If you want to start with calligraphy and are confused as to where to start and how to start, you should start right here – difference between calligraphy & lettering.
I have for ever been contemplating if I am competent enough to put out a post on calligraphy or lettering because I never consider myself an expert. But with the amount of DMs I get on Instagram, I am fairly convinced I am at the exact right position in my calligraphy journey where I do remember all the mistakes & struggles, at the same time also know what & how exactly to overcome them. Maybe a few year ahead, I might start talking greek and french of calligraphy and that is not going to help beginners so here is a post for beginners in calligraphy & lettering 🙂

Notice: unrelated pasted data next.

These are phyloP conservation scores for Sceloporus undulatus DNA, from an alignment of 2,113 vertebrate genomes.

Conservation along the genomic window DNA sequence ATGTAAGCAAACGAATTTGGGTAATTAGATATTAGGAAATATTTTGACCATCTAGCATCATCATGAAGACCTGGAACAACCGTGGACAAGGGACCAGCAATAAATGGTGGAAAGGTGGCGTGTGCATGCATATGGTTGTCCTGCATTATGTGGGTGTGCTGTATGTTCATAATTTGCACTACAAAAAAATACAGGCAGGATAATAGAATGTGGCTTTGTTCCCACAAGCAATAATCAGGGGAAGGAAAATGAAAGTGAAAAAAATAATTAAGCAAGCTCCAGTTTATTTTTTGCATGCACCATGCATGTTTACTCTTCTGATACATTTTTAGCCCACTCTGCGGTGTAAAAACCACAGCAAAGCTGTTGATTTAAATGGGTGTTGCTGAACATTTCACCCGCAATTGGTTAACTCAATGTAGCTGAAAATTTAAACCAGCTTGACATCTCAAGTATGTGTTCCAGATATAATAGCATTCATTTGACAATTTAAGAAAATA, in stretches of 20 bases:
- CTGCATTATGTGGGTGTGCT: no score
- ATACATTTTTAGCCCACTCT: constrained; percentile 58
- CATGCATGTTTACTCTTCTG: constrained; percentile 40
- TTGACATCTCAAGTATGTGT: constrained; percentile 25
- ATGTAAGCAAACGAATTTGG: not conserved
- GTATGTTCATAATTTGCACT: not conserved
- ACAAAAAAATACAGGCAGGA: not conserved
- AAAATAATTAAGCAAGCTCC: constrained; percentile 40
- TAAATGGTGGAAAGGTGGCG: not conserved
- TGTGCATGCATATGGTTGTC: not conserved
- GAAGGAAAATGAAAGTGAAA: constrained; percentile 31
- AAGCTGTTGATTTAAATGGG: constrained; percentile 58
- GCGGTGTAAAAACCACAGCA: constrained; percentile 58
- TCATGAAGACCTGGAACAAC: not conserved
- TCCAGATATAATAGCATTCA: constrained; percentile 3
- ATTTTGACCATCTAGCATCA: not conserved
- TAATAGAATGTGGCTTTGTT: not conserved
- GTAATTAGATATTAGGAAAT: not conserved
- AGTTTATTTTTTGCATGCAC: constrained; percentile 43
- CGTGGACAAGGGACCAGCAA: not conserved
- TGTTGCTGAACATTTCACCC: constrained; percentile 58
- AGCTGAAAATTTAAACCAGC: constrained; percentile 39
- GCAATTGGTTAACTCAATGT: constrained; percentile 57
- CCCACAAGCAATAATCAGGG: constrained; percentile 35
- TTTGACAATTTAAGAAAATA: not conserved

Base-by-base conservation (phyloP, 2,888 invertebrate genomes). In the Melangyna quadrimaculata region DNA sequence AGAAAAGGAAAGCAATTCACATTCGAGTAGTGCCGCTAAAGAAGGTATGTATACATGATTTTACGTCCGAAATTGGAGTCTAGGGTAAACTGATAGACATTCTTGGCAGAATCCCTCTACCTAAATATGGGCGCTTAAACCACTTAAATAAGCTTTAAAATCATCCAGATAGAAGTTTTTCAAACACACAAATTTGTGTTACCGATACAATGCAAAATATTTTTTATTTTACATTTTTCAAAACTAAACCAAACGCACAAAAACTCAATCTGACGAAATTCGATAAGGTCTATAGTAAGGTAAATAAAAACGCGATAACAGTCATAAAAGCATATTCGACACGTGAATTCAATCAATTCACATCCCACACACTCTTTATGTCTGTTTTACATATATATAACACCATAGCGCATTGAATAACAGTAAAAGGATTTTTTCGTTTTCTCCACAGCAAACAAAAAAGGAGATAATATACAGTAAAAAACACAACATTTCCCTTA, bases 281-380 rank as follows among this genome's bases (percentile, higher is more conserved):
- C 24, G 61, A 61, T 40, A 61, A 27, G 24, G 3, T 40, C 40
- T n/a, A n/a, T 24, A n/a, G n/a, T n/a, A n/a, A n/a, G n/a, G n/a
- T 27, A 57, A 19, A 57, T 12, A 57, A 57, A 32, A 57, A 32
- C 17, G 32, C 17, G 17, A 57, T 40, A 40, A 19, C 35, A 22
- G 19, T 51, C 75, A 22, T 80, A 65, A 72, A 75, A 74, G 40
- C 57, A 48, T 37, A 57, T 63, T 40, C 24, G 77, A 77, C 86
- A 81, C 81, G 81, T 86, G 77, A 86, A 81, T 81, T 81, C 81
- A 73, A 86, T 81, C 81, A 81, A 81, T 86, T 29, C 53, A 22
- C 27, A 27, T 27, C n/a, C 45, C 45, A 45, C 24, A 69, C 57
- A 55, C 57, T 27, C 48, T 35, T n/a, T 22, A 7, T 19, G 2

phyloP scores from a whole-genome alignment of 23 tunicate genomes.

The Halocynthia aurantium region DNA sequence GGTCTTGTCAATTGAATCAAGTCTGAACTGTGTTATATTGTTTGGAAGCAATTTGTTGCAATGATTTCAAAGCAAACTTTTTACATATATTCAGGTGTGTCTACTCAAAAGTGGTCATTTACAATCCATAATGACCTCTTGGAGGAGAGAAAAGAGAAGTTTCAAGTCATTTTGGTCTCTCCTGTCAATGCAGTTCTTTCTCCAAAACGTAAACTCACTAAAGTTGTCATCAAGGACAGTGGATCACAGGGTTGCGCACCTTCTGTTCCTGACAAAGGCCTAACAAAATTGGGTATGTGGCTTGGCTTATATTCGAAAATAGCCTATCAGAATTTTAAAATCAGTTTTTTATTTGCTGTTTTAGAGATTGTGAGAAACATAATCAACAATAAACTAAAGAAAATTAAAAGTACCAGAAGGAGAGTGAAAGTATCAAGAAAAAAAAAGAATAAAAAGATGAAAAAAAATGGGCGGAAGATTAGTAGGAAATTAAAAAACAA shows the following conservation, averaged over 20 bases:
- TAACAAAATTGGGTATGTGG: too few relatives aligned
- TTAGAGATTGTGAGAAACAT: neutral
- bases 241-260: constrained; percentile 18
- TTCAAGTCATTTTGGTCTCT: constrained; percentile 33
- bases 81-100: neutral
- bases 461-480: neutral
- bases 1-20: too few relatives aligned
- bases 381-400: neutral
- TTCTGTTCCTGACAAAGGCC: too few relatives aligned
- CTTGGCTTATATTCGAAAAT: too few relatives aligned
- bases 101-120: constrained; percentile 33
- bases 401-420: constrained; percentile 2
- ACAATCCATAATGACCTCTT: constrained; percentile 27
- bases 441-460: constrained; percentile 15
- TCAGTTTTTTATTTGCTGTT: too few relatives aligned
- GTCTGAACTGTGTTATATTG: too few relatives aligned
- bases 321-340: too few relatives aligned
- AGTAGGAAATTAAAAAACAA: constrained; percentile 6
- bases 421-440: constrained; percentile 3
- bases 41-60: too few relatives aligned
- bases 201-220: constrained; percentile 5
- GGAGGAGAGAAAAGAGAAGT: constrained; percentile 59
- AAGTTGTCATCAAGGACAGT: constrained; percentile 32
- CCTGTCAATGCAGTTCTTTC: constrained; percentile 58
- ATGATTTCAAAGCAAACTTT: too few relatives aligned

Lot of people ask me this question – How do I start calligraphy & lettering ?
This is a part of Calligraphy series posts and you can find the rest in this series below 🙂
- A beginners guide to Calligraphy & Lettering – things to know! (You are here)
- 4 Basic Calligraphy supplies you must choose wisely
- Beginners calligraphy practice tips & guides : How I started my calligraphy practice
Okay so when I started out, I wanted to write in pretty fonts, in the inside of the cards I used to make. When I started searching for resources online, I ended up stepping into an entirely unknown world! I did not know what it was called – handwriting? calligraphy? lettering? hand lettering? modern calligraphy? pointed pen calligraphy? brush lettering? brush pen calligraphy? It was just too much of information about one simple thing that I wanted to learn about 🙁 So for those, who want to start calligraphy, first understand what exactly you want to learn.